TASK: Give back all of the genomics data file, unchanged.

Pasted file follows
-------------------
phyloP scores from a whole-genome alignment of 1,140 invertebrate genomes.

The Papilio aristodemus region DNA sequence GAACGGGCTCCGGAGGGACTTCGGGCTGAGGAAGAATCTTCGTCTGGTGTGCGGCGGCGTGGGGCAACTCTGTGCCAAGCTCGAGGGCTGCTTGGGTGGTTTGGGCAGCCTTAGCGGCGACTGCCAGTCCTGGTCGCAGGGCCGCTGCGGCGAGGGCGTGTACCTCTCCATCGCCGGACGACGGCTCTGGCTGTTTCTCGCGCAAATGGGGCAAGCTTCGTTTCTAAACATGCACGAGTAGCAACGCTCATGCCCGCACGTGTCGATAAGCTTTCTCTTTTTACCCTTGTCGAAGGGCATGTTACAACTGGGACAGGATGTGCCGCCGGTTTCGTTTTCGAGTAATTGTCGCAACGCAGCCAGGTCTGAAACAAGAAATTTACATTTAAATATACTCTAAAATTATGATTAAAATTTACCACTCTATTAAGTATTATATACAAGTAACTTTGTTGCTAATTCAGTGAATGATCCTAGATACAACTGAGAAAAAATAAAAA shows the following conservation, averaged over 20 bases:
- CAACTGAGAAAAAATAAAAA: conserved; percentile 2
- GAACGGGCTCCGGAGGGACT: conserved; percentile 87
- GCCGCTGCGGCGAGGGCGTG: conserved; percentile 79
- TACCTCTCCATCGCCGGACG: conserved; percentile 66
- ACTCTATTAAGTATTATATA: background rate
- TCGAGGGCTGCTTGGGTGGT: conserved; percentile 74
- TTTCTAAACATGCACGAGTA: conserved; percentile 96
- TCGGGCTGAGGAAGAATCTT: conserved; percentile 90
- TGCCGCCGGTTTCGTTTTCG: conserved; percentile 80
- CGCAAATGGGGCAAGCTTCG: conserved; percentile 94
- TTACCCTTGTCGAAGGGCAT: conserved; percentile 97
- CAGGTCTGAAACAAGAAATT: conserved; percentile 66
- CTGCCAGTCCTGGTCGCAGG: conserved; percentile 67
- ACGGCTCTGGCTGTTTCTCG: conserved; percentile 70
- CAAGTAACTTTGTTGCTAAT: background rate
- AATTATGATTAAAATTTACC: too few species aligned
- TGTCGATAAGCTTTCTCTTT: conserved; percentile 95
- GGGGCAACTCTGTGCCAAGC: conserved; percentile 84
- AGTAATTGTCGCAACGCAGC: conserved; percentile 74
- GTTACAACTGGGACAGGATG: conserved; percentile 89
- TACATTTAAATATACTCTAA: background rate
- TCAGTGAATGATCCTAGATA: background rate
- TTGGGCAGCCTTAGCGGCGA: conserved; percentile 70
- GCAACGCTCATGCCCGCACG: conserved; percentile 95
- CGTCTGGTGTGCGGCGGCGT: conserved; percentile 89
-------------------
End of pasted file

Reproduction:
phyloP scores from a whole-genome alignment of 1,140 invertebrate genomes.

The Papilio aristodemus region DNA sequence GAACGGGCTCCGGAGGGACTTCGGGCTGAGGAAGAATCTTCGTCTGGTGTGCGGCGGCGTGGGGCAACTCTGTGCCAAGCTCGAGGGCTGCTTGGGTGGTTTGGGCAGCCTTAGCGGCGACTGCCAGTCCTGGTCGCAGGGCCGCTGCGGCGAGGGCGTGTACCTCTCCATCGCCGGACGACGGCTCTGGCTGTTTCTCGCGCAAATGGGGCAAGCTTCGTTTCTAAACATGCACGAGTAGCAACGCTCATGCCCGCACGTGTCGATAAGCTTTCTCTTTTTACCCTTGTCGAAGGGCATGTTACAACTGGGACAGGATGTGCCGCCGGTTTCGTTTTCGAGTAATTGTCGCAACGCAGCCAGGTCTGAAACAAGAAATTTACATTTAAATATACTCTAAAATTATGATTAAAATTTACCACTCTATTAAGTATTATATACAAGTAACTTTGTTGCTAATTCAGTGAATGATCCTAGATACAACTGAGAAAAAATAAAAA shows the following conservation, averaged over 20 bases:
- CAACTGAGAAAAAATAAAAA: conserved; percentile 2
- GAACGGGCTCCGGAGGGACT: conserved; percentile 87
- GCCGCTGCGGCGAGGGCGTG: conserved; percentile 79
- TACCTCTCCATCGCCGGACG: conserved; percentile 66
- ACTCTATTAAGTATTATATA: background rate
- TCGAGGGCTGCTTGGGTGGT: conserved; percentile 74
- TTTCTAAACATGCACGAGTA: conserved; percentile 96
- TCGGGCTGAGGAAGAATCTT: conserved; percentile 90
- TGCCGCCGGTTTCGTTTTCG: conserved; percentile 80
- CGCAAATGGGGCAAGCTTCG: conserved; percentile 94
- TTACCCTTGTCGAAGGGCAT: conserved; percentile 97
- CAGGTCTGAAACAAGAAATT: conserved; percentile 66
- CTGCCAGTCCTGGTCGCAGG: conserved; percentile 67
- ACGGCTCTGGCTGTTTCTCG: conserved; percentile 70
- CAAGTAACTTTGTTGCTAAT: background rate
- AATTATGATTAAAATTTACC: too few species aligned
- TGTCGATAAGCTTTCTCTTT: conserved; percentile 95
- GGGGCAACTCTGTGCCAAGC: conserved; percentile 84
- AGTAATTGTCGCAACGCAGC: conserved; percentile 74
- GTTACAACTGGGACAGGATG: conserved; percentile 89
- TACATTTAAATATACTCTAA: background rate
- TCAGTGAATGATCCTAGATA: background rate
- TTGGGCAGCCTTAGCGGCGA: conserved; percentile 70
- GCAACGCTCATGCCCGCACG: conserved; percentile 95
- CGTCTGGTGTGCGGCGGCGT: conserved; percentile 89